Tuesday, 1 April 2014

Cura Te Ipsum: The Sustainable Art Project

Things discussed: Sustainability; Food Supplies; Distance; Discarded Kettles; Indigo Blue; Freshness; Taste.

written by f

Sustainability is the word of the day. On every speech we make, every paper we read, every good we trade.

Energy and food are most often associated with the concept, but food is obviously what touches us deeper: we can live without electricity or gas, but we would never survive without food. 

What makes food sustainable? It’s usually a couple of things, that I'll put in bullet points down here:

1. Minimal distance between the food supply (say, farm) and the food retail (say, supermarket).

2. Number and effectiveness of natural elements used to enhance growth in the food supply itself: organic fodder for livestock, lack of chemical pesticides or industrial fertilizers for crops, humane treatment of animals, and so on.

3. Freshness of the product: the minimal distance - as of point 1 - ensures that the product doesn't need to be frozen or artificially ripened, but “freshness” is a wider concept: the product has to contain all the nutrients to give out a strong physical supply, but it also has to be tasty. In other words: it has to be good.

Now the thought: what if art could be sustainable? Along those same lines, without losing any freshness, without ceasing to be art?

The “Sustainable Art Project” stemmed from this chain of thought. Here are the rules:

1. Minimal distance. You cut the expenses of transportation, logistics, gas, road space, sleeping hours, materials. This may mean that all the ingredients you need to make a work of art are homegrown, DIY, or simply bought or acquired without violating the minimal distance rule. This means, for example: you don’t get indigo blue. Not even the industrial one. You don’t get lapislazuli, because they come from the other side of the planet; you don’t get stuff from Home Depot or Ikea, because God knows where it comes from, and so on.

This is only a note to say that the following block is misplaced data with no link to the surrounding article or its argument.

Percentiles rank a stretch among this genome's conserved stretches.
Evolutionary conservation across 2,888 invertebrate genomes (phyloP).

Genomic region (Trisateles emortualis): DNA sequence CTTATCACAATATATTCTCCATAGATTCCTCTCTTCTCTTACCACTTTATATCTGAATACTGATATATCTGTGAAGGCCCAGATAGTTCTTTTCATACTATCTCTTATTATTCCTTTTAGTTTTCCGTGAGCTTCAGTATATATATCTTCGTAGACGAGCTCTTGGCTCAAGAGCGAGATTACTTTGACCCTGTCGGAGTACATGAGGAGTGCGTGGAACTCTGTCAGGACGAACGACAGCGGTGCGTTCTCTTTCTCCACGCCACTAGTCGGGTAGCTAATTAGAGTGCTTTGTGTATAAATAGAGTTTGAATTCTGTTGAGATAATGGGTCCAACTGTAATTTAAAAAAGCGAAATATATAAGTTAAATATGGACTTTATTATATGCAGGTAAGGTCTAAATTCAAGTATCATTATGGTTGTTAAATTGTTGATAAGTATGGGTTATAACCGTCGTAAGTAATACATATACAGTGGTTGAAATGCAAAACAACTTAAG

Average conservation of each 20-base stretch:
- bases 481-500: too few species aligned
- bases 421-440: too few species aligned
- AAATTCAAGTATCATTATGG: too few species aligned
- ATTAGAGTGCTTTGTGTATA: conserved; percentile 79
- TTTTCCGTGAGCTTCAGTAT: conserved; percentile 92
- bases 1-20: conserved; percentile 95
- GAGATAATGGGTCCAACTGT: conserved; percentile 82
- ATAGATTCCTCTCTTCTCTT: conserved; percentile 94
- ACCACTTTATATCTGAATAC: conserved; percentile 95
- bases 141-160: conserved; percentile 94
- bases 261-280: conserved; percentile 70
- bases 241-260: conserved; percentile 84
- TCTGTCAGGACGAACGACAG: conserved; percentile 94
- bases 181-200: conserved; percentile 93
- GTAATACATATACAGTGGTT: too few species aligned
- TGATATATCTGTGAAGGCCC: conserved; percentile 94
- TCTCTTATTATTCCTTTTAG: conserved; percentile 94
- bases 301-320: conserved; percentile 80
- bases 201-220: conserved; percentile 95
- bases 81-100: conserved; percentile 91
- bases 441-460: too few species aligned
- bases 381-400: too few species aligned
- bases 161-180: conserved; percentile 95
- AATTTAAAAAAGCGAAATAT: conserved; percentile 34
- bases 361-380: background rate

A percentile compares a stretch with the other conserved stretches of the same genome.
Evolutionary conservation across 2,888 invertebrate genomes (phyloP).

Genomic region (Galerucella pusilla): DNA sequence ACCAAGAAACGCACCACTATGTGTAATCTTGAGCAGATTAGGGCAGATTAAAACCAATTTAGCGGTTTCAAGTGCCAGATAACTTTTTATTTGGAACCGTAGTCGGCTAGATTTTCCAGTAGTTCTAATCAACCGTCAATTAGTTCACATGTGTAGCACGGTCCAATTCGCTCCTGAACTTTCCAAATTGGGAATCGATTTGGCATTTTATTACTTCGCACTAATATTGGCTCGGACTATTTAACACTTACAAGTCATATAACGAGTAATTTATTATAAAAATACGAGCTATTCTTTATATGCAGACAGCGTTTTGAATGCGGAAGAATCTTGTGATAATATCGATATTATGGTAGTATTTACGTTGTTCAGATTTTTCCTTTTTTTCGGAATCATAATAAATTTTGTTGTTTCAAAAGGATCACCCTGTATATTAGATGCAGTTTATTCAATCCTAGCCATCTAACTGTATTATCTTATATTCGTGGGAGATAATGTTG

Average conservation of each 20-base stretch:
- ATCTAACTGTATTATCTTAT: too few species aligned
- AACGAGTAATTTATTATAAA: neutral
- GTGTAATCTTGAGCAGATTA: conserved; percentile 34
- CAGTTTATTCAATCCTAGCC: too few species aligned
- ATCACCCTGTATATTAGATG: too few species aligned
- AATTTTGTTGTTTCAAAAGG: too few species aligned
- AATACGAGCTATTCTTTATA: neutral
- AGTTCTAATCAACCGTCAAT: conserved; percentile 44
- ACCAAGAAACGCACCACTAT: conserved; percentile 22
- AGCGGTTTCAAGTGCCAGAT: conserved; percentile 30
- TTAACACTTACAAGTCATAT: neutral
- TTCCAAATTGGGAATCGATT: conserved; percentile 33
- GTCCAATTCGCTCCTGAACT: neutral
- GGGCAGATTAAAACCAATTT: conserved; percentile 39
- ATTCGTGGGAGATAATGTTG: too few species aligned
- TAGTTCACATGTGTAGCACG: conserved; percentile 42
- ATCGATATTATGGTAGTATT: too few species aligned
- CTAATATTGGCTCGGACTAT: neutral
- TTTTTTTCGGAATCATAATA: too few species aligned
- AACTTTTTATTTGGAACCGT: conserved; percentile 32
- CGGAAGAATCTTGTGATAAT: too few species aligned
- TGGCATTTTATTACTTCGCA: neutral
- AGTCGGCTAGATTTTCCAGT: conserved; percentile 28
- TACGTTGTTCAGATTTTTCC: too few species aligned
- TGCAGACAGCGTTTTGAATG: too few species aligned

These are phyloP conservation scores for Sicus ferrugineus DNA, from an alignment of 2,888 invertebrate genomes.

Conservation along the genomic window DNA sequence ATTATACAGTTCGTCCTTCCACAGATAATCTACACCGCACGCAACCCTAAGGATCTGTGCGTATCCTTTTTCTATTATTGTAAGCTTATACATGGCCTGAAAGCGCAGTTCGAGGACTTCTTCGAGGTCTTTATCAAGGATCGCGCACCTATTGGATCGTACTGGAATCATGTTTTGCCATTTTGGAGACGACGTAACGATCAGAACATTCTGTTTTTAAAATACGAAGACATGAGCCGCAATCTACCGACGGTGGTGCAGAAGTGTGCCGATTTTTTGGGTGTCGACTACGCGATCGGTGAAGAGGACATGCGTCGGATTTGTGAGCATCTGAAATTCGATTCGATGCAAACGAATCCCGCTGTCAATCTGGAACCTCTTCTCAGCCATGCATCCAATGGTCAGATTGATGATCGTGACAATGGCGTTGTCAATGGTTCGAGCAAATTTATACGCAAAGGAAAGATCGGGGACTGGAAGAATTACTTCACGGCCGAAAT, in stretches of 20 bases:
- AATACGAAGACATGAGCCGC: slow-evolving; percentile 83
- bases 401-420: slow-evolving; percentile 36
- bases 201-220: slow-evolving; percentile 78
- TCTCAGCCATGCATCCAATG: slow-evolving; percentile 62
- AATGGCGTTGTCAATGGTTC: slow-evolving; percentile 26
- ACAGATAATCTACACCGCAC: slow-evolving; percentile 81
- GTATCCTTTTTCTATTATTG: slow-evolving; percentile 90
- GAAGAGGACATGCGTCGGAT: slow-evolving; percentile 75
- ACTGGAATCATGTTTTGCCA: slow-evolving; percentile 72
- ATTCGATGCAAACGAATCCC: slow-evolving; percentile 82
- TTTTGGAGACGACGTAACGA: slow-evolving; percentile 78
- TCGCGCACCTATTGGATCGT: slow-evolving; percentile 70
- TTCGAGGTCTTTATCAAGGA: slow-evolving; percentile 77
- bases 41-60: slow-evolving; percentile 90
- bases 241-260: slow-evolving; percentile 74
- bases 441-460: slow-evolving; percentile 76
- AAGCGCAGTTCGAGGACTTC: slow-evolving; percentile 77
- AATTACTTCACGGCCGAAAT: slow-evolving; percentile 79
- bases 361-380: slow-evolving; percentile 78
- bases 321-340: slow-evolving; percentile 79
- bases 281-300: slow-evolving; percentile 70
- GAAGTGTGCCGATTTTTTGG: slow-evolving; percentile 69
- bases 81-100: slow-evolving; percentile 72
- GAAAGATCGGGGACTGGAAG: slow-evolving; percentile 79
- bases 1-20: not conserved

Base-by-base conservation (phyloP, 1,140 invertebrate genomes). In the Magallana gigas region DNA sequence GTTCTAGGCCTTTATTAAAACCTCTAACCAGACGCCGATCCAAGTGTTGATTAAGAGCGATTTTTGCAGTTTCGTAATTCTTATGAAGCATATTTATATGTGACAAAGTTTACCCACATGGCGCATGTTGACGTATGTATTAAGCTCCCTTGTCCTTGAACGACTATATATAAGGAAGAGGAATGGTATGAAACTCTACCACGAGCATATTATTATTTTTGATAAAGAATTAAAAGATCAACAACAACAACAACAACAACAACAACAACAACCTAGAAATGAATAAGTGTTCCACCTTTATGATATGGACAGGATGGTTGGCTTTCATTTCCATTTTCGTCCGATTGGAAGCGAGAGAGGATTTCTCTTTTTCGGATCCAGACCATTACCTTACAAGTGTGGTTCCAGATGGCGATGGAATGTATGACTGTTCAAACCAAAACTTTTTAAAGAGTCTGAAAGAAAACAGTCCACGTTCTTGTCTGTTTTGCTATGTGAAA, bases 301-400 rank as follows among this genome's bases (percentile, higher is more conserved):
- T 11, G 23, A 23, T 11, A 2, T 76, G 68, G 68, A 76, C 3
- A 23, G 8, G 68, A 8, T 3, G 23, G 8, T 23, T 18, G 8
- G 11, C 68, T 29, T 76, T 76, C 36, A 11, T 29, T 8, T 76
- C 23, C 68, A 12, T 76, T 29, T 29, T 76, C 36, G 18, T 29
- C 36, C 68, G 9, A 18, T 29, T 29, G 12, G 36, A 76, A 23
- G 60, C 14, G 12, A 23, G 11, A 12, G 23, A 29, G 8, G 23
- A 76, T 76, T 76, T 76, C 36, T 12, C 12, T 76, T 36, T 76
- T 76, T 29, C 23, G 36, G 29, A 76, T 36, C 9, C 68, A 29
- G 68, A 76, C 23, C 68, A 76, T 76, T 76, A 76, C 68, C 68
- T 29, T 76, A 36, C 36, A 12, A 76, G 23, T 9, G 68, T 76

2. Natural elements. You may not use industrially processed ingredients, unless the work itself is a repurposing of an industrial artifact that was build for a whole different reason; you don’t have to pollute in any perceivable way, not even visually. Everything has to be environment friendly, in a very specific sense: it has to enhance the space it's in at its best, or merge with it at its average.

3. Freshness. The works have to be good. Not lazy. Not smartass winks. Not hyper conceptualized: everybody has to be able to enjoy them, without for this making them mainstream, dumb, or mere publicity stunts.

Now, a small but necessary digression. I mentioned at point 2 the work as a "repurposing of an industrial artifact that was build for a whole different reason". The fact is: I am attracted to objects at rest.

It could be ready-made or found objects, but even their new artistic life is a function. It's interesting to notice that artthe best art, not all art is something that never ceases to perform its function. Whatever that ineffable function may be. 

Like a permanent talisman, or a dream of perpetual motion: it never loses charge. This said, the fourth rule: 

4. Universality. An ethnic artifact may well count as a form of art, and some pieces are masterpieces, but this is true in other contexts. In this exhibition we'd have works made specifically for it.

What are you left with? Well, what you’re left with is sustainable art. But it has to be art. It has to deserve, to earn the title of a work of art. It can’t just be a piece of wood. Or a neon tube. Or a discarded kettle.

It can be these things, but it needs a reason. Otherwise it’s not an art exhibition: it’s a flea market.

I think that, if somebody organized this exhibition for real, it would be a very interesting challenge for artists and curators alike.

No comments:

Post a Comment